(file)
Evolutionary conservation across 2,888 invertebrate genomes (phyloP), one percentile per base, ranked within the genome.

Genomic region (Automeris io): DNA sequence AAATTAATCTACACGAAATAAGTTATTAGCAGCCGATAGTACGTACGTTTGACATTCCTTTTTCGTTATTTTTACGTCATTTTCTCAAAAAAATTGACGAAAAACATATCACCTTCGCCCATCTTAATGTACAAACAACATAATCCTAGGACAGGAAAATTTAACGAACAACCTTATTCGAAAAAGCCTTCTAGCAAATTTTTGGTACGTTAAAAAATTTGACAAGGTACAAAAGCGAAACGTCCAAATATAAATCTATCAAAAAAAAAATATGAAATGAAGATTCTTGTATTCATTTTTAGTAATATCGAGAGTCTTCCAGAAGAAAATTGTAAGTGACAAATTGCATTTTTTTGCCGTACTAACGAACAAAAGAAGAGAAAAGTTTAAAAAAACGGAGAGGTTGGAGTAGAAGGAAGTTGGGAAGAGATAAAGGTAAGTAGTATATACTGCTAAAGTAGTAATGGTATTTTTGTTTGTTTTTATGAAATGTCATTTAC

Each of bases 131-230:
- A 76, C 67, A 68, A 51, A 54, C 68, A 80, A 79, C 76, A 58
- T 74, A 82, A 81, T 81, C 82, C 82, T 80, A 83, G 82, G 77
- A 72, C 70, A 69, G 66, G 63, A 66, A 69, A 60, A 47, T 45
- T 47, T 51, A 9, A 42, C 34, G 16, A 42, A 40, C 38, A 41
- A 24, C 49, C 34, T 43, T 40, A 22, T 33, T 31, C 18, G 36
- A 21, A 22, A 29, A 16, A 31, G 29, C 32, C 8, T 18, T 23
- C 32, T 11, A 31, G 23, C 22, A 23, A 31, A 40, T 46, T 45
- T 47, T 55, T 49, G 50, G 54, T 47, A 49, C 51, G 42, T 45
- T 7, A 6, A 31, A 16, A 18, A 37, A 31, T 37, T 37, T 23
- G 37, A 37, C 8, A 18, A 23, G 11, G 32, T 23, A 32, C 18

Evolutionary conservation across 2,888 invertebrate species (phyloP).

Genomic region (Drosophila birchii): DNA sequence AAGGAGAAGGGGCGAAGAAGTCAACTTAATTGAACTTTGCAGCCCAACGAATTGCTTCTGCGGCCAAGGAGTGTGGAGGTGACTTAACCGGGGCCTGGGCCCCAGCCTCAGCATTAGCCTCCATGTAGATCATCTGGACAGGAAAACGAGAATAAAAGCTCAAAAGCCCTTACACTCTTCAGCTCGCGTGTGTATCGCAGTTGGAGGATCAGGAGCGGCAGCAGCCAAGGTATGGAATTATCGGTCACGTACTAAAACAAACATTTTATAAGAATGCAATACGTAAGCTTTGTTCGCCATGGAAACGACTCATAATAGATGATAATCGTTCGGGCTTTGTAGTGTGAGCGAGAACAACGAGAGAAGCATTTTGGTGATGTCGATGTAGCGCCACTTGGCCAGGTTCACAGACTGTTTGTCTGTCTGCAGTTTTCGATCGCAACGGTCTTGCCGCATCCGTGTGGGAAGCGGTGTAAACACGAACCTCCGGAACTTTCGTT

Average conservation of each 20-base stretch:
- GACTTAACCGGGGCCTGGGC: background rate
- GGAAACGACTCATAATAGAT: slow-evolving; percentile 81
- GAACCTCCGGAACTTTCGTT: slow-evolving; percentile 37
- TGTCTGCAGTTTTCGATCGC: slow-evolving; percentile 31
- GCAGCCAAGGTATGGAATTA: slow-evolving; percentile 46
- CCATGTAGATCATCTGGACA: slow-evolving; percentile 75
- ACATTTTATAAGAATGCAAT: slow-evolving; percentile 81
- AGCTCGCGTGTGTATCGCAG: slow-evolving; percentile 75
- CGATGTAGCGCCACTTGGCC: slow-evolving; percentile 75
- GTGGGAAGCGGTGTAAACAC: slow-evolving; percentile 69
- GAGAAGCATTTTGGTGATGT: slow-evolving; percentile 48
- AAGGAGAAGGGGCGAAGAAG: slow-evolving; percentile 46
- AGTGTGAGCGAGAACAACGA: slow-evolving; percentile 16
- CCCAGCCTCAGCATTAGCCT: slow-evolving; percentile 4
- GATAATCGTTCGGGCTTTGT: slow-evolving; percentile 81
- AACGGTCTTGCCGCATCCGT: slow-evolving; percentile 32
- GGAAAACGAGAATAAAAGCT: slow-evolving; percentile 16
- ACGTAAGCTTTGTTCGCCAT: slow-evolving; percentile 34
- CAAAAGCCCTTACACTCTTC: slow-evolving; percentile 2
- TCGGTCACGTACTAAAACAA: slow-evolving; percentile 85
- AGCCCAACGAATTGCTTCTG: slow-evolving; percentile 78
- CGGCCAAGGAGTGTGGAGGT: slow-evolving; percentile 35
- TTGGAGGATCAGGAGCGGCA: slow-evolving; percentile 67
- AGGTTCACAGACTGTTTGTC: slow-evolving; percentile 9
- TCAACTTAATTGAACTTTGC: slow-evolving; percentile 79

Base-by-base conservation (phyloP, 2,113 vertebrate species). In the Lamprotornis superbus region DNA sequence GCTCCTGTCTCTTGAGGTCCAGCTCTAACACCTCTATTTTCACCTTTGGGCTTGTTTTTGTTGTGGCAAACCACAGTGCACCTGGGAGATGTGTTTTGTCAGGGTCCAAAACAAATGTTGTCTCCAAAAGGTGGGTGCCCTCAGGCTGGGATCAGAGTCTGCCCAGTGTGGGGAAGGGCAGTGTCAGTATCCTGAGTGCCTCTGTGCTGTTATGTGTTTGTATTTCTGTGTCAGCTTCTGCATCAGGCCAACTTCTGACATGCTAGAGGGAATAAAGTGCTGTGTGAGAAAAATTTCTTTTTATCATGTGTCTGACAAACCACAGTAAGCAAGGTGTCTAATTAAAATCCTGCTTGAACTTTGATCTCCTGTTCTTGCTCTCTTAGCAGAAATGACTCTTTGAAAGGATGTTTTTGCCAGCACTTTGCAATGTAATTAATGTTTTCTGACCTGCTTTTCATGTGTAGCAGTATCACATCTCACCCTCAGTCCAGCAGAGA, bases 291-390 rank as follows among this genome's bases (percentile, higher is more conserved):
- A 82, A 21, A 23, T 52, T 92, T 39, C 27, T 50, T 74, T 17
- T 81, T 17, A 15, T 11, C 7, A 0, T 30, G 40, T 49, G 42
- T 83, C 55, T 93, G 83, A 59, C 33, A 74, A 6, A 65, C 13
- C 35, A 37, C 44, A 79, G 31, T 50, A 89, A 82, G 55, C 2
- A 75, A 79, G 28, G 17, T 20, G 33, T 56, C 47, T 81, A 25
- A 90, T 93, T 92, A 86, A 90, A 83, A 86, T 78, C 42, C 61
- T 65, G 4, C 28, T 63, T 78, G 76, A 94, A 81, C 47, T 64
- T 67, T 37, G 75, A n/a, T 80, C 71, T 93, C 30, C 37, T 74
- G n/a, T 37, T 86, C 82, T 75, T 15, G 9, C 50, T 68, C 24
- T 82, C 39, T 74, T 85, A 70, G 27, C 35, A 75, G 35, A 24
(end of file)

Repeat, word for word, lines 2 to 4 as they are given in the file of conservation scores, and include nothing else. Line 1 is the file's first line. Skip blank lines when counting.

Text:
Genomic region (Automeris io): DNA sequence AAATTAATCTACACGAAATAAGTTATTAGCAGCCGATAGTACGTACGTTTGACATTCCTTTTTCGTTATTTTTACGTCATTTTCTCAAAAAAATTGACGAAAAACATATCACCTTCGCCCATCTTAATGTACAAACAACATAATCCTAGGACAGGAAAATTTAACGAACAACCTTATTCGAAAAAGCCTTCTAGCAAATTTTTGGTACGTTAAAAAATTTGACAAGGTACAAAAGCGAAACGTCCAAATATAAATCTATCAAAAAAAAAATATGAAATGAAGATTCTTGTATTCATTTTTAGTAATATCGAGAGTCTTCCAGAAGAAAATTGTAAGTGACAAATTGCATTTTTTTGCCGTACTAACGAACAAAAGAAGAGAAAAGTTTAAAAAAACGGAGAGGTTGGAGTAGAAGGAAGTTGGGAAGAGATAAAGGTAAGTAGTATATACTGCTAAAGTAGTAATGGTATTTTTGTTTGTTTTTATGAAATGTCATTTAC

Each of bases 131-230:
- A 76, C 67, A 68, A 51, A 54, C 68, A 80, A 79, C 76, A 58